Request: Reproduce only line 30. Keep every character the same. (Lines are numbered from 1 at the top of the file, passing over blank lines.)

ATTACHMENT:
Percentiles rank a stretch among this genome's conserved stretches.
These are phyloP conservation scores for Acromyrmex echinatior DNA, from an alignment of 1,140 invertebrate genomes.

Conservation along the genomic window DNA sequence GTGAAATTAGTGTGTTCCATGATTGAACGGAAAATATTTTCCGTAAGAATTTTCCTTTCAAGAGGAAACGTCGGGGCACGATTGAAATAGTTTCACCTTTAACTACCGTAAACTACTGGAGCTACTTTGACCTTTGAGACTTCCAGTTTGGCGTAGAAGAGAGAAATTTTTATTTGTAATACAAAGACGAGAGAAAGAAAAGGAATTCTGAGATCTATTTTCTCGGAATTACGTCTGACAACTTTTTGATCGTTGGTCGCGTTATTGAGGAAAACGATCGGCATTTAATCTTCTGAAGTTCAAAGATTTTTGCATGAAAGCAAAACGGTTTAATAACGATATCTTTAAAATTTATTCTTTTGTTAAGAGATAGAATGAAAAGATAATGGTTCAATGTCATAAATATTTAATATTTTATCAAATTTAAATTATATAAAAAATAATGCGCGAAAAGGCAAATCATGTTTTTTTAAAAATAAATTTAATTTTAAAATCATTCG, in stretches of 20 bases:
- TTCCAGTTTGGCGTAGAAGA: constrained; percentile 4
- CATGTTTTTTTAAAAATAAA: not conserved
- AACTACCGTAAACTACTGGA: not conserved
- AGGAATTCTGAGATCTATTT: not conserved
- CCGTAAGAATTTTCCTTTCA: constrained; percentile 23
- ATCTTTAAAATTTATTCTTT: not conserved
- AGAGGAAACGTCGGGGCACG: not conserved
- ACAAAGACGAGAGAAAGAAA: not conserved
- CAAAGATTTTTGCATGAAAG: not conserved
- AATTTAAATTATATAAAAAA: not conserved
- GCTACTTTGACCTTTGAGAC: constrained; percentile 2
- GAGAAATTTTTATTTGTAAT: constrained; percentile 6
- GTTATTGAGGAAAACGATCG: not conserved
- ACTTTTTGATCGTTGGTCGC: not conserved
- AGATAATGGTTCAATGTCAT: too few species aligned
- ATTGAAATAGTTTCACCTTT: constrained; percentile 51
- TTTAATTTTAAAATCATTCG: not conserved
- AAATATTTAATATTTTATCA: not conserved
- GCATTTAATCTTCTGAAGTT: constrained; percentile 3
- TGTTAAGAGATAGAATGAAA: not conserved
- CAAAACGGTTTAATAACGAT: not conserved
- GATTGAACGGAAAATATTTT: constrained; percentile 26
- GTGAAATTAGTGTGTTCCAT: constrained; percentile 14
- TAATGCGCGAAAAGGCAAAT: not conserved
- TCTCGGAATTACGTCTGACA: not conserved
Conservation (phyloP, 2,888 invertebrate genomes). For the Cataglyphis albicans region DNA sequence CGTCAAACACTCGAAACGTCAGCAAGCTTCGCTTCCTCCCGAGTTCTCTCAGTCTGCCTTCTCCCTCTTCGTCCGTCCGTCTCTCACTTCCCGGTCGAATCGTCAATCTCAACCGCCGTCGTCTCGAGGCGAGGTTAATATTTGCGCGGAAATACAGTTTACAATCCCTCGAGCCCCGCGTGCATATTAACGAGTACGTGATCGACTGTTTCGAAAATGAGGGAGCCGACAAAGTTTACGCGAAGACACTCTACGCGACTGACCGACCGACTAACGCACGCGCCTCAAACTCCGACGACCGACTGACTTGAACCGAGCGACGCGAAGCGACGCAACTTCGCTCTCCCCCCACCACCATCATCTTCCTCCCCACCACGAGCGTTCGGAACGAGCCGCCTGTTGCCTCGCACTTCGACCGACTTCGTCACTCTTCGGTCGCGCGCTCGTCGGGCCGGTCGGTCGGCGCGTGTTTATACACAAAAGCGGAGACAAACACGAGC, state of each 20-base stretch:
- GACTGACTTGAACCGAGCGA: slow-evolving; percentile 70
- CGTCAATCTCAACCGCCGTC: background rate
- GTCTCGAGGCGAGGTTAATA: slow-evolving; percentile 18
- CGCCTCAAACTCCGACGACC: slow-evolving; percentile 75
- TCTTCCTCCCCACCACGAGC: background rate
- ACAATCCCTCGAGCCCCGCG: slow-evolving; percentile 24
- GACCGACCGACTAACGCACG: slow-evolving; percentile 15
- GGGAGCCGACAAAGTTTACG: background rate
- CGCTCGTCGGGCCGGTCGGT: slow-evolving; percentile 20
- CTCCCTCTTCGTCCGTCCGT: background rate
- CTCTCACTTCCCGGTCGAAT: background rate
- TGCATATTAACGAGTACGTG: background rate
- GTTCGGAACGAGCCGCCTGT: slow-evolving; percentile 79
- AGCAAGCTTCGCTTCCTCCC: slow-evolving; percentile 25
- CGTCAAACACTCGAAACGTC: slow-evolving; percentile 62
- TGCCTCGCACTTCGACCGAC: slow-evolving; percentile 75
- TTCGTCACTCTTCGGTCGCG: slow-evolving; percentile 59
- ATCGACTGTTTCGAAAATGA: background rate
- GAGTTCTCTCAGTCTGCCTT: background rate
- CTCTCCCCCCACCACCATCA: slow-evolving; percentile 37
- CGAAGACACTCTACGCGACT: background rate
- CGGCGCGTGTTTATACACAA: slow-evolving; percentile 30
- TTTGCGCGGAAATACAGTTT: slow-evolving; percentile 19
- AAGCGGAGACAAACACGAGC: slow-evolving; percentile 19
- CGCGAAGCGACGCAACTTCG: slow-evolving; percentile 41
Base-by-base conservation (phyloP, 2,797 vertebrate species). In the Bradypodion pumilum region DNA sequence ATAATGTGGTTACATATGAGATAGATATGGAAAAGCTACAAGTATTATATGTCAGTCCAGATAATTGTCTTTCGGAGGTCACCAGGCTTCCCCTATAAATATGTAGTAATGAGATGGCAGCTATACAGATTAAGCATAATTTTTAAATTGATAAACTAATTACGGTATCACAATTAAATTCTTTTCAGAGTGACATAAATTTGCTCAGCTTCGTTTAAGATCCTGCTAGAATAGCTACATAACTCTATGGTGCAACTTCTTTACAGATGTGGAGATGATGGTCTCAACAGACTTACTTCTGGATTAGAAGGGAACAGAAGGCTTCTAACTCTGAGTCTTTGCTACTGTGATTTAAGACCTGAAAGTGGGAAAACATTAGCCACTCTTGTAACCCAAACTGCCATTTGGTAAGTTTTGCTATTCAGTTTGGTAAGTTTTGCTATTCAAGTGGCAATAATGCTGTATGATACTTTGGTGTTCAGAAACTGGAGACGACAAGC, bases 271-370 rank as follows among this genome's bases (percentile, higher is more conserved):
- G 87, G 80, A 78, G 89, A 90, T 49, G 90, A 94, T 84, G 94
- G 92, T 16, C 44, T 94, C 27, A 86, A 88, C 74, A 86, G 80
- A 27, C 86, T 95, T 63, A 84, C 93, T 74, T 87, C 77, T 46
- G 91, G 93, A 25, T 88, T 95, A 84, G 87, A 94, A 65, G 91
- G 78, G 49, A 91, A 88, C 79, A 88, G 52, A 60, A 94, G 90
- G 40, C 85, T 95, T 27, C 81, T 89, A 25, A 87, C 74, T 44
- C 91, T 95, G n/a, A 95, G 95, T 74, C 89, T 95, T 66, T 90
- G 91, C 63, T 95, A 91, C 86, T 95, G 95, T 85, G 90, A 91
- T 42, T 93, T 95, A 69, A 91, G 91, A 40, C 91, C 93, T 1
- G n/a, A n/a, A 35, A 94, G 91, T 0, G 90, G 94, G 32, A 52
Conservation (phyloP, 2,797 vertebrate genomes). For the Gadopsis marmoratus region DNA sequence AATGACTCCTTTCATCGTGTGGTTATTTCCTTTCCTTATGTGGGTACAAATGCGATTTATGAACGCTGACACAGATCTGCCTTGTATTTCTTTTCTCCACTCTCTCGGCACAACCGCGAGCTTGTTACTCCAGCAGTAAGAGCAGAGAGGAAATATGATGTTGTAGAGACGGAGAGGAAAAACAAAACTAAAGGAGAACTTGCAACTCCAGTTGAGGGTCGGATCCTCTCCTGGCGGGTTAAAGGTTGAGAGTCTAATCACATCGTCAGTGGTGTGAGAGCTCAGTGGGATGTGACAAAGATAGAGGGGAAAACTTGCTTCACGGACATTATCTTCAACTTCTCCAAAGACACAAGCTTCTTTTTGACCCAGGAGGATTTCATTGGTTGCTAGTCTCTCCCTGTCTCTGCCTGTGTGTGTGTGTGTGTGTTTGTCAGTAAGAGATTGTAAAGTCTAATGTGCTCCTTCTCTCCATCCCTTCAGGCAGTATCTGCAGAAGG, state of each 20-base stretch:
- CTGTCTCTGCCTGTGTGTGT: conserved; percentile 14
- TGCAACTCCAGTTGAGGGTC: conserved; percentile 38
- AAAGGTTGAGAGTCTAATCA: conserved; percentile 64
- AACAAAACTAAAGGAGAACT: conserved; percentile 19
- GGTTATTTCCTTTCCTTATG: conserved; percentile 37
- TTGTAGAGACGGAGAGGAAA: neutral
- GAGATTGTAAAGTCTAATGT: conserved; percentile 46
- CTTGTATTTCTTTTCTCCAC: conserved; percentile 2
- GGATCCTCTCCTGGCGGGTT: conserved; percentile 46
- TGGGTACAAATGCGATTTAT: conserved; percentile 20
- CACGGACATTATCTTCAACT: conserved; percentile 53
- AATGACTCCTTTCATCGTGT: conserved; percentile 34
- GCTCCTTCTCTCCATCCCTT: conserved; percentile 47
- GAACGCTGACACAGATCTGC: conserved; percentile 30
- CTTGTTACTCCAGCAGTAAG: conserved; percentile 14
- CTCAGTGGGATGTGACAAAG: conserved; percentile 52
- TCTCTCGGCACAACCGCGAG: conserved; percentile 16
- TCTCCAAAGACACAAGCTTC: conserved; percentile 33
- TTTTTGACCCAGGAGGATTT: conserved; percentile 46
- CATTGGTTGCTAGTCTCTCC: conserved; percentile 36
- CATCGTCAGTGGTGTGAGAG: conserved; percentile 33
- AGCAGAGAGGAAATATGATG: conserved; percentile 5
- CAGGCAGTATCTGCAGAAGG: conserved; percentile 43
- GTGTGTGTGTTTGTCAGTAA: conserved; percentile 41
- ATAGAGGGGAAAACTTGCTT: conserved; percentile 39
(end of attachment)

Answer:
- GACTGACTTGAACCGAGCGA: slow-evolving; percentile 70